Owning Poems: How a Rose Made Me Like Paul Newman

Li-Young Lee Rose Owning Poems

Nothing helps build appreciation like ownership. My daughters had to save up for their own Six Flags passes to truly understand their value. I had to add my own plants to my new house’s yard before embracing the garden. Paul Newman, for various reasons, had to develop his own spaghetti sauce.

The same goes for reading. While I read a lot of plays, stories, and encyclopedias as a kid, I didn’t encounter much poetry until I was older. In some of my earlier creative writing classes in college, I was transported, via professors and anthologies, to Elizabeth Bishop’s filling station, Theodore Roethke’s greenhouse, and Sylvia Plath’s mind. I loved these discoveries—except they weren’t truly my own discoveries. I hadn’t taken ownership of poetry yet.

In 1992, at the age of 19, I drove up the coast to see my friend in Berkeley. While the big thrill at my decidedly less cool southern California university was going through the Del Taco drive through at midnight, hers was exploring blues clubs in Oakland and taking the BART to San Francisco. At one point during my visit, we walked downtown, and in a matter of minutes, I saw Clinton’s campaign motorcade, my very first Starbucks (What an edgy, new-age mermaid! At a coffee store?) and, gloriously, Barnes and Noble. Now, this was back when it was okay to love a big bookstore. I had never seen or heard of one of these. And, most of all, I had never seen a bookstore with a section of literary journals. Or poetry. Shelves and shelves of it.

While my friend went off to browse the art books, I stared at the poetry collections. These were not anthologies but collections in which every poem was written by the same poet! I wasn’t sure where to begin, so I just started pulling them off the shelves—covers splashed with paintings, bright graphics, and photographs. The first one I sat down to read, however, was quite unimpressive in its design: maroon with white scratchy text and something like an eyeball/bud hanging from a stem. It was, simply, Rose by Li-Young Lee.

Perhaps the book’s humble design and the picture of a relatively young (and handsome) man on the back made me feel, as a beginning poet, that this was a world I could possibly understand, possibly belong to. I flipped through the pages and was drawn into a world of eating peaches, combing hair, and making out in the dew-covered grass. The language was lush: “O, to take what we love inside,/to carry within us an orchard” and “Hair spills/through my dream” and “how the waterlilies fill with rain until/they overturn”. Some of the poems spoke of the poet’s Chinese ancestry, a part of many of my friends’ lives they had chosen not to share. All of the poems filled me with an urgency to live, to write.

I bought the book, of course, my first volume of poems purchased and read on my own accord. I still have the copy—annotated, bent up, and, eventually, signed by Li-Young Lee himself. I’ve read it probably a hundred times. Owning poems: unfortunately for my budget and fortunately for my soul, it was the first collection of many more.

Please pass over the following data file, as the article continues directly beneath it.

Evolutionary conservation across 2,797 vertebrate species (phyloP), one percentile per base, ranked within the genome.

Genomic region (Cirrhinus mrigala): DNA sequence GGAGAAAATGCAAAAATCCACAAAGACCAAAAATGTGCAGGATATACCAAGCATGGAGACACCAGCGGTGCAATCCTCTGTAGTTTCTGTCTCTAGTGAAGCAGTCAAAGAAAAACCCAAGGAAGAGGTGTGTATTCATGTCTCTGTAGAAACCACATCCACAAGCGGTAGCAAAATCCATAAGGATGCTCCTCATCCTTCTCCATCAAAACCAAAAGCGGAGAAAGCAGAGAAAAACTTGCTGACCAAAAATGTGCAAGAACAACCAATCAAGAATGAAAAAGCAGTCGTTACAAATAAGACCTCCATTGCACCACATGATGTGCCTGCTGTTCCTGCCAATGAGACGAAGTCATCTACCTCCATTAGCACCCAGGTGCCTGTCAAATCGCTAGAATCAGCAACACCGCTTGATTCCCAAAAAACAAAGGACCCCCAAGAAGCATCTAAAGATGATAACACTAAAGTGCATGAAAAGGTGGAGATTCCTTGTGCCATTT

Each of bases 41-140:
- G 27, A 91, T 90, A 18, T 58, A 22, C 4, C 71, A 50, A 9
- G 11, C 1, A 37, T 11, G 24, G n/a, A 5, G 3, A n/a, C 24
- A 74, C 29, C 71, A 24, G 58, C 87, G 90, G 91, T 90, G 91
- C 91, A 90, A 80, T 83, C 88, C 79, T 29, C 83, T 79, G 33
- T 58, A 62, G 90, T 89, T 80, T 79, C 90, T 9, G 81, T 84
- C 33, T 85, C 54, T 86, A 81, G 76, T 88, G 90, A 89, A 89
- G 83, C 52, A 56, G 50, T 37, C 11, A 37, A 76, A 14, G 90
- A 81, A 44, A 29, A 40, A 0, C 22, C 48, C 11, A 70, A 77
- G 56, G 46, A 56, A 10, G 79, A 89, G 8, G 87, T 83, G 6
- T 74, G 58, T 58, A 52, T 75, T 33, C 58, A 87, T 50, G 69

Photo by slgckgc, Creative Commons, via Flickr. Post by Tania Runyan, author of How to Read a Poem.

Journey into Poetry: Daniel Conroy

Journey into Poetry Abstract Landscape

Since my earliest days, I’ve had an interest in writing. At age seven, I would write page after page about imaginary creatures—a result of my early exposure to Monster Manuals from Dungeons and Dragons. As a teen, I took to writing a journal. In just one year, I filled two hundred pages with poems of struggle: death, loneliness, love, or cliché nonsense. But I would also write my resolutions: accepting fate, loving solitude, and embracing humanity. Each scattered and jittery work became a brick in the pillar of my life.

Without a pen, I could hardly tell anyone who I was or what I believed in. There was no time in conversation to get my words in line for a proper parade into someone’s understanding. Wood pulp and ink gave my thoughts a grand uniform that allowed them to impress with greater ability than any tongue might. Soon written and spoken words became similar, and what I penned became what I verbalized. Without the gift of writing, I would still be a mute voice, looking on the world rather than living in it.

About Daniel Conroy, How to Read a Poem Scholarship Applicant

Daniel Conroy attends Colorado State University at Pueblo, pursuing a double major in Chemistry and Biology. Born in Texas, raised in Appalachia and Colorado (with intermittent sojourns to Europe), he maintains that literature was a comfort in confusion. He enjoys playing with expanded diction and meandering sentences in prose, but verse is his predominant form of expression. Daniel’s favored poets include Baudelaire, Shelley, and Poe. In novelists, he favors the fantasy of R.A. Salvatore and the realism of Thomas Hardy, particularly Jude the Obscure.

Photo by Gemma Stiles, Creative Commons, via Flickr.